When you adopt a pet parakeet from a pet store, the workers have to barge into the cage full of parakeets with a towel on their hand to grab your bird, and then they put it in a cardboard box for the ride home.  This might sound like a mean thing to do, but in my experience (this is my fifth pet parakeet), the bird recovers very quickly; I wouldn’t even use the word recover really; they always seem just fine.  And JJ handled his transition like a pro!  He actually seemed immediately happy in his cage!  I put my finger in there, and he let me almost touch him, just a few hours after he got home!  He didn’t back away or anything!  I am so excited to become friends with this little guy; he is so cute!  It’s been about 15 years since I’ve had a pet parakeet, and I’ve forgotten about how they just exude happiness!  Already JJ moves his beak like he’s trying to talk and responds to my voice.  Hopefully I will make the time to train this little guy to be the little buddy I’ve always wanted in a bird – I get jealous of my husband’s relationship with his parrot.  Wait, that doesn’t sound quite how I meant to say it…

There’s a fine line between training a bird, earning trust, and scaring him off for good.  JJ seems very patient and ready to learn, and so am I – but getting to spend time with him while there is a trouble-prone toddler toddling around will be my greatest challenge, I think.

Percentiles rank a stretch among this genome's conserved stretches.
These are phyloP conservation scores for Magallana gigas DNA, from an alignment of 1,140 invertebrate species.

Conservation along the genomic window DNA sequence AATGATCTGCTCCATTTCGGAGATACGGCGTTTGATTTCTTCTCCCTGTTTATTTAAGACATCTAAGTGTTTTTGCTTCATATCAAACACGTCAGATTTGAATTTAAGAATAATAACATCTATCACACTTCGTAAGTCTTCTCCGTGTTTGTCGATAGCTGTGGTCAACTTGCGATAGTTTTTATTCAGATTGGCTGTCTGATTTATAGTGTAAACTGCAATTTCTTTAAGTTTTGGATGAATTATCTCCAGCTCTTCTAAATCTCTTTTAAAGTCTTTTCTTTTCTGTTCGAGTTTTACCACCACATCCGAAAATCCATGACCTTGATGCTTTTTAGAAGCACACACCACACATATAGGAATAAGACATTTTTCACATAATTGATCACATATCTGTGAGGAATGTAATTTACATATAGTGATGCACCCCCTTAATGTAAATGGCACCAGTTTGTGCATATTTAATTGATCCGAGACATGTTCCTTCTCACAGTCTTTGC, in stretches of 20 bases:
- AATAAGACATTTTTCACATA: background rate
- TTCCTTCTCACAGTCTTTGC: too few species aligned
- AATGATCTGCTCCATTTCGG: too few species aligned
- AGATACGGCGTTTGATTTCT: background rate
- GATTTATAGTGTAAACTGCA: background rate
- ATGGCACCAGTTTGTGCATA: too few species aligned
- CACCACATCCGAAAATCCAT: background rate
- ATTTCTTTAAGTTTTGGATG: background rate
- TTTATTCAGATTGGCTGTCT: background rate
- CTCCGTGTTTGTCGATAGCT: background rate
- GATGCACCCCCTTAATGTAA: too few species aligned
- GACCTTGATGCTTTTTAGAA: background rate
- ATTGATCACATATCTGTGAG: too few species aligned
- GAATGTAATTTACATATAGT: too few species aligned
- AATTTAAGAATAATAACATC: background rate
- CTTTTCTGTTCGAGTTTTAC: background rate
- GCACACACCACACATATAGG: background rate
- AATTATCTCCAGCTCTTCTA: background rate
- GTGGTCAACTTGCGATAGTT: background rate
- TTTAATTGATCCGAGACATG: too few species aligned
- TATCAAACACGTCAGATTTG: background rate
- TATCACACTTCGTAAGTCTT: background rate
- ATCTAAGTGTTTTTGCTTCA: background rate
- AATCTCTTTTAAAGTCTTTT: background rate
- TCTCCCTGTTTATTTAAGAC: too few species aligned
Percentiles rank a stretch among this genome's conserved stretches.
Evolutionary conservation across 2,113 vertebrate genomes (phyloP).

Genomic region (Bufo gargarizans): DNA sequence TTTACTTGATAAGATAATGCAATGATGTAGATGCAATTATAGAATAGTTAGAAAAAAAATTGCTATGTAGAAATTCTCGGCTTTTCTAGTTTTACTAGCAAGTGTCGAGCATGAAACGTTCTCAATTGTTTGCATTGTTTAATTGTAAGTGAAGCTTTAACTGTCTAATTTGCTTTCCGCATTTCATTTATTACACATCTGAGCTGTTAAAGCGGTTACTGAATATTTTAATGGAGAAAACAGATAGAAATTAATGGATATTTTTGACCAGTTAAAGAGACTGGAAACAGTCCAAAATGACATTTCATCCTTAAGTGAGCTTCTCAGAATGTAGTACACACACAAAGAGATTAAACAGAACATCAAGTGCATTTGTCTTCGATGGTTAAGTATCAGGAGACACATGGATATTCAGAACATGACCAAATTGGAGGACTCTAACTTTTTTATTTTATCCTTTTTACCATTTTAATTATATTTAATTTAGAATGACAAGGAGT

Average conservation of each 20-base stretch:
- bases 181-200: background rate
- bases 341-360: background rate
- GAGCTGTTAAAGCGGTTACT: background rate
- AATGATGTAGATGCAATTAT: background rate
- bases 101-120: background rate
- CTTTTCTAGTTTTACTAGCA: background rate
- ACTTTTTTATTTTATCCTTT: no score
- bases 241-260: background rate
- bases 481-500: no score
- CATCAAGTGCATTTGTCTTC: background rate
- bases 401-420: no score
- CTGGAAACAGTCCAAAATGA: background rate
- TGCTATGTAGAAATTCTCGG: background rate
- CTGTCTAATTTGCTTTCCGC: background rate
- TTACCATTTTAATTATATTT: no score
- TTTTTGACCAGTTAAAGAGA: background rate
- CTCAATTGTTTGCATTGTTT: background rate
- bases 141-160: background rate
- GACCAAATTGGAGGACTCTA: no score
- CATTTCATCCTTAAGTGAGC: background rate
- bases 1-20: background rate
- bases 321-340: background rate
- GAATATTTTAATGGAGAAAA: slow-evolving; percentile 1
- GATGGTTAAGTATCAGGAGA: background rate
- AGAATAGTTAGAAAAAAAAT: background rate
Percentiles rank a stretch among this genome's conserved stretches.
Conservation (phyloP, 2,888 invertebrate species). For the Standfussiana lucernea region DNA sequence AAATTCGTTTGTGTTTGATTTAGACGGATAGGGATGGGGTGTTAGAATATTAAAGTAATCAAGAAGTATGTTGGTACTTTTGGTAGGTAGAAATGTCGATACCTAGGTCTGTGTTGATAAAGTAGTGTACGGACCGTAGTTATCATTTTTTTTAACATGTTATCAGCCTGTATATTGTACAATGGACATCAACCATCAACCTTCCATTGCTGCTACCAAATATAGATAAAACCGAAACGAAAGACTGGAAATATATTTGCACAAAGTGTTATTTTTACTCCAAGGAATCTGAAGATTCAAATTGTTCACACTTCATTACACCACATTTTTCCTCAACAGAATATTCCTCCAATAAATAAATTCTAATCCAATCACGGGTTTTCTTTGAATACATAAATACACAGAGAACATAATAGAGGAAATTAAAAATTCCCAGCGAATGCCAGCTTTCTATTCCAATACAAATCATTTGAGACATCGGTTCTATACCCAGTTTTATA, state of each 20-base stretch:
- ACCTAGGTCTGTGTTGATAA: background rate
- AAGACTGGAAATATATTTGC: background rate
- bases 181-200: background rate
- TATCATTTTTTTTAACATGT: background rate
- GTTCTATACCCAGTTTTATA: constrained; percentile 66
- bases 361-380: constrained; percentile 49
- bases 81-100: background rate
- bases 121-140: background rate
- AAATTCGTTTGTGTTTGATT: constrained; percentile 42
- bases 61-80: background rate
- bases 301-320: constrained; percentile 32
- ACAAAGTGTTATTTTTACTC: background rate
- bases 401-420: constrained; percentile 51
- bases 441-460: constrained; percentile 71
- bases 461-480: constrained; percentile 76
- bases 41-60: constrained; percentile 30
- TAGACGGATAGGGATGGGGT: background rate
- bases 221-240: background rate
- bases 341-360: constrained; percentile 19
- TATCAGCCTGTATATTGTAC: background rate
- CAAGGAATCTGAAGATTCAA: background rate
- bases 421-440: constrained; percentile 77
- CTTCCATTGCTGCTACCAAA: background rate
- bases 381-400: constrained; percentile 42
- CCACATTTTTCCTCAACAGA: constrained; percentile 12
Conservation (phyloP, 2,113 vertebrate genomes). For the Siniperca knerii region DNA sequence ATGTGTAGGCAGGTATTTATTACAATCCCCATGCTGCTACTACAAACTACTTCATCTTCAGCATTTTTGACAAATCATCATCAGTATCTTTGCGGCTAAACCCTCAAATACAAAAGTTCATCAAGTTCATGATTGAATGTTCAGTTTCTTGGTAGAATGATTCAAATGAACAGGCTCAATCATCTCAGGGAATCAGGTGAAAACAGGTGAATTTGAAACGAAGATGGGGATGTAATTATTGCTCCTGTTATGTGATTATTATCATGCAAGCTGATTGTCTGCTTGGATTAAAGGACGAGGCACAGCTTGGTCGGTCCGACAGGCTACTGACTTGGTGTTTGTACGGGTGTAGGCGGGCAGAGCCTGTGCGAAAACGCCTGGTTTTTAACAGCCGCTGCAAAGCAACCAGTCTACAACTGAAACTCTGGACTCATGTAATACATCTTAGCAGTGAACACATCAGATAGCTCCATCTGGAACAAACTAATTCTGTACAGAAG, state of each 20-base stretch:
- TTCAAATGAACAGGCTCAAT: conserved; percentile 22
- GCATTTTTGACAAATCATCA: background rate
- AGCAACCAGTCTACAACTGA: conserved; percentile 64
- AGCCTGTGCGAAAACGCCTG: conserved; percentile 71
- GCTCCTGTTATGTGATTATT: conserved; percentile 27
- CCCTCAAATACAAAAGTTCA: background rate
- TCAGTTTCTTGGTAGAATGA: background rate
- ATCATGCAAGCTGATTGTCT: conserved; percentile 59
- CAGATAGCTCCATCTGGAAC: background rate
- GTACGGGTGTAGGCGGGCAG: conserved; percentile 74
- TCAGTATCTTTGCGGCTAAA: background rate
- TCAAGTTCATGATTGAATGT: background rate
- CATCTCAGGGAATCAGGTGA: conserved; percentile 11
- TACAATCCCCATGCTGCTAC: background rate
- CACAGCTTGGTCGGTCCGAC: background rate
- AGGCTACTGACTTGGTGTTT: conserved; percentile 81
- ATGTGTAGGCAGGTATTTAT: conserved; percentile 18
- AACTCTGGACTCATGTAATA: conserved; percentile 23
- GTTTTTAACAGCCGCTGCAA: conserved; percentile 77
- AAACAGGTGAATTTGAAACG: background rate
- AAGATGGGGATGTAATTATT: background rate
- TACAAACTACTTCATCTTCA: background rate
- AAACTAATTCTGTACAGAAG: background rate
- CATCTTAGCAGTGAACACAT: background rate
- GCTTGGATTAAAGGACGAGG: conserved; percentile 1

Many people have fun parakeet stories; they really are pleasant little birds.  My dad and my uncle had a parakeet when  they were kids named Tippy who would walk on their kitchen table.  They would hold a hand of playing cards, and Tippy would walk up, choose a card, and then carry it in his beak to the edge of the table, let it go and watch  it float down  to the floor.  I’ve heard that many (male) parakeets can talk, and of course they will sit on your shoulder and be your best friend.  So yeah, I’m excited about this bird, and it’s a nice feeling – can’t say there’s been a lot of that lately.  Even if he isn’t easily trained (defying all early indications), I’ve already tremendously enjoyed just looking at him and absorbing his pleasantness, something I look forward to doing in days to come…  feeling a contentment that I haven’t felt for awhile…

Just for the heck of it, here is a timeline of my other pet parakeets.  I was a kid when I had them, so I don’t remember dates or ages – each one lived for around 5-8 years, the usual parakeet lifespan.  But it bugs the heck out of me that I can’t remember which of my birds liked to ring his toy bell –   Tippy, I think?  I named him for my dad and uncle’s childhood pet…  The memories of the bell ringing bird have been replaced in my brain by the obscenely loud parrot we currently own who jangles his bell-shaped toy whenever he starts to get rowdy.  Parakeets are actually in the same biological family as parrots and are in fact classified as parrots.  So technically, we’ve gotten ourselves another parrot for our house, just what we needed, right?  But Squawky, the scarlet macaw (loud a**hole) parrot belongs to my husband (or my husband belongs to Squawky, depends upon who you ask), and JJ is mine – this is important since birds “mate” for life – I’m so happy to have MY bird!